Democracy Prep Public Schools' fourth-grade citizen scholars don’t care who you vote for, so long as you “vote for somebody.” In a YouTube video, the network’s civic-minded Harlem Prep representatives convey such sentiment via song to the tune of Carly Rae Jepsen’s “Call Me Maybe.”
A recent study by the Center for Information and Research on Civil Learning & Engagement at Tufts University seems to indicate civic education — which includes learning about citizenship, government, law, current events and related topics — is lacking in most school curriculums.
Currently, only 21 states require a state-designed social studies test — a significant decrease from 2001, when 34 states conducted regular assessments on social studies subjects. Furthermore, only nine states require students to pass a social studies test to graduate from high school: Alabama, Georgia, Mississippi, New Mexico, New York, Ohio, South Carolina, Texas, and Virginia. Georgia’s will be phased out, but Maryland and Florida are slated to add high-stakes tests.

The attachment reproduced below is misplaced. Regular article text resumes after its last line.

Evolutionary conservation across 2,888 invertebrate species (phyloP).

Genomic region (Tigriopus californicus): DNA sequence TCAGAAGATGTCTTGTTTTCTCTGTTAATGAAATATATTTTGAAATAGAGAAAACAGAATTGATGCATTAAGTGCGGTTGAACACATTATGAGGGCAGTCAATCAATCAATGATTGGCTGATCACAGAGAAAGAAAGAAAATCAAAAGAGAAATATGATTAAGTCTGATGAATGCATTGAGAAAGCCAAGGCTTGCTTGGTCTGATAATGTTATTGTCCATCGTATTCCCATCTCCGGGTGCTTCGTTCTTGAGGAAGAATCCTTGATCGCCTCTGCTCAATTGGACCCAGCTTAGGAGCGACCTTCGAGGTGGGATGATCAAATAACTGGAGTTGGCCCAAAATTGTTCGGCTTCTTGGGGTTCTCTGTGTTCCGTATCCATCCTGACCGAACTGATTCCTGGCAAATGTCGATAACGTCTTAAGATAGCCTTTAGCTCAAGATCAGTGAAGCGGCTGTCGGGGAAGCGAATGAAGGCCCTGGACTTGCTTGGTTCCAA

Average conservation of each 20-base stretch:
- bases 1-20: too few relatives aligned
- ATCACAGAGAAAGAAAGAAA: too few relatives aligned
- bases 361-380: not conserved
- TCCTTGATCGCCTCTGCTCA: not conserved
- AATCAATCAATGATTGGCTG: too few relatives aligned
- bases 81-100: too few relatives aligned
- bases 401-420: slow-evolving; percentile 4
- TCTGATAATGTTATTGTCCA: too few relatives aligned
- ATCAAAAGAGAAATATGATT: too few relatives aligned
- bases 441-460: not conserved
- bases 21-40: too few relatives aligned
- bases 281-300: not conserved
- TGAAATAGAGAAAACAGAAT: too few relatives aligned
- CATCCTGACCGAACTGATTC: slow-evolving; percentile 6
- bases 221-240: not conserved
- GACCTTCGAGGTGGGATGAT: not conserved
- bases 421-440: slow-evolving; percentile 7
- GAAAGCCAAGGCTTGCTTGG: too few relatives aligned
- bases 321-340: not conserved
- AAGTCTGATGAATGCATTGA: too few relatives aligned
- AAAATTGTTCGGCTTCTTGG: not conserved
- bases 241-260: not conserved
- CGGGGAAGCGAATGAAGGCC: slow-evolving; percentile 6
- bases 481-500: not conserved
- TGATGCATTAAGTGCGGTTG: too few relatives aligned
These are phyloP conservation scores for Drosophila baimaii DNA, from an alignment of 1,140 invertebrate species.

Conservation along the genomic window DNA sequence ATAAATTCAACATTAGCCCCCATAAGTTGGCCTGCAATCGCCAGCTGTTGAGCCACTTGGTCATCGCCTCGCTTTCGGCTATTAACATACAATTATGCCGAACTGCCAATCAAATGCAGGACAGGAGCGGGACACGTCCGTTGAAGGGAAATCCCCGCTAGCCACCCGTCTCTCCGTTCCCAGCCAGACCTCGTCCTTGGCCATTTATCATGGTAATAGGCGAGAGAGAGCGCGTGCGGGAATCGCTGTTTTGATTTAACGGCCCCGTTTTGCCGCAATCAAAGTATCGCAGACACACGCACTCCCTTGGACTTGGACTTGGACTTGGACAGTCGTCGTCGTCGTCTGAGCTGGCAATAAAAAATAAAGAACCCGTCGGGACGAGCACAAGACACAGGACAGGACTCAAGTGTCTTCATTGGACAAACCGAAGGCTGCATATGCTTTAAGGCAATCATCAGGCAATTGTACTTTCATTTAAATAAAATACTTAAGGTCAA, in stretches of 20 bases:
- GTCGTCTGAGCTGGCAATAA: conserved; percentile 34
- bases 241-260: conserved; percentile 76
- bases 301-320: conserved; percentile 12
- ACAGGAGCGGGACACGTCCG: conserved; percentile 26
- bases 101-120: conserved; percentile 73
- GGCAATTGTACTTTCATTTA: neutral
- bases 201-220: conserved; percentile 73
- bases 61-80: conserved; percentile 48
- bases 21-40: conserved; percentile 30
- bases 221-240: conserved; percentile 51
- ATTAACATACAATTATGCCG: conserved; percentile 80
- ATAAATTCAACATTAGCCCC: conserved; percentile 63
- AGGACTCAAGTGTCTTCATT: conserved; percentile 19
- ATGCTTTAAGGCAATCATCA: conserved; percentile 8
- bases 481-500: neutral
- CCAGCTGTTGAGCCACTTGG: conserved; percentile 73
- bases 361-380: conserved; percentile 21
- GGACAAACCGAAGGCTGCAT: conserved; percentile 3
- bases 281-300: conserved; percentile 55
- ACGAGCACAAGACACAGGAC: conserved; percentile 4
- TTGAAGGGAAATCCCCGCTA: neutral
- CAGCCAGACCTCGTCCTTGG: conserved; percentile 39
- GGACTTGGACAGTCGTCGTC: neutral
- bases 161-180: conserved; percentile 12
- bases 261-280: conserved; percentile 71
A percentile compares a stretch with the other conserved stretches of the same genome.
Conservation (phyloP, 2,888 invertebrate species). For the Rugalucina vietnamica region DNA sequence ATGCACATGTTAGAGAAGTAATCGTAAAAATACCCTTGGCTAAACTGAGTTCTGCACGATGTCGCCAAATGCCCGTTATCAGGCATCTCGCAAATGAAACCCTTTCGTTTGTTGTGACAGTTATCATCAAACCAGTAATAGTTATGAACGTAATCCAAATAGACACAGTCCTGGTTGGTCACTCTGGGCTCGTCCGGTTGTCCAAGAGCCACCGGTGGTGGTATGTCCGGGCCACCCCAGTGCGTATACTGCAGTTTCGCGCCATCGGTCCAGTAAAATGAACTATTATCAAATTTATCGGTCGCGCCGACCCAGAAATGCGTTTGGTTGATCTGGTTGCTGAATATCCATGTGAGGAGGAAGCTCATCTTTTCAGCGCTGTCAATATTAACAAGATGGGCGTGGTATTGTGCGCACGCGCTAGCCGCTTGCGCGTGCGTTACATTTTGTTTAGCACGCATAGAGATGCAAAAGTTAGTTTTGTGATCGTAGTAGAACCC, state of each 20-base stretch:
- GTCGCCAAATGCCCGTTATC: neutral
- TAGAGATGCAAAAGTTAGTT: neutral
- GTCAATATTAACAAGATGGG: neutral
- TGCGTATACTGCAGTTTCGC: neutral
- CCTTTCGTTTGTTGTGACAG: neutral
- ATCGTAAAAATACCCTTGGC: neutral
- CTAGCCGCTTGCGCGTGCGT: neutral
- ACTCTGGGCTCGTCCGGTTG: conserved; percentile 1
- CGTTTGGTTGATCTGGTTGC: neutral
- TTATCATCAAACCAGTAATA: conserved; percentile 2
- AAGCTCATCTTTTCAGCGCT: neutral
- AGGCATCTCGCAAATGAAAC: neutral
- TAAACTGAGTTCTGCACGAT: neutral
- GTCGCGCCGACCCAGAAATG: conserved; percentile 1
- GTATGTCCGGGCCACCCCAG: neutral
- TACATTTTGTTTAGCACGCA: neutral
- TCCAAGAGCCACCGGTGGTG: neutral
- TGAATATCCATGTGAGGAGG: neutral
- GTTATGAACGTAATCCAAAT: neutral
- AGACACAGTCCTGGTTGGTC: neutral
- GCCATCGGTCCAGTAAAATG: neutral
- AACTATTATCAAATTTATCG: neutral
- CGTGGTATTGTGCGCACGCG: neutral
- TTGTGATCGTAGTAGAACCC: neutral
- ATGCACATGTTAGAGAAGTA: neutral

In addition, a poll conducted from June 22-July 2, 2012 by CIRCLE for the Youth Education Fund found that 80 percent of the young voters surveyed were either unable to answer or were incorrect about their state’s early registration rules — suggesting a lack of emphasis given to current events and voting in state civics requirements.
The video echoes one from 2008, in which sixth and seventh-grade students from Atlanta’s Ron Clark Academy got out the vote by rewriting lyrics to T.I.’s “Whatever You Like.”
Watch their awesome performance above.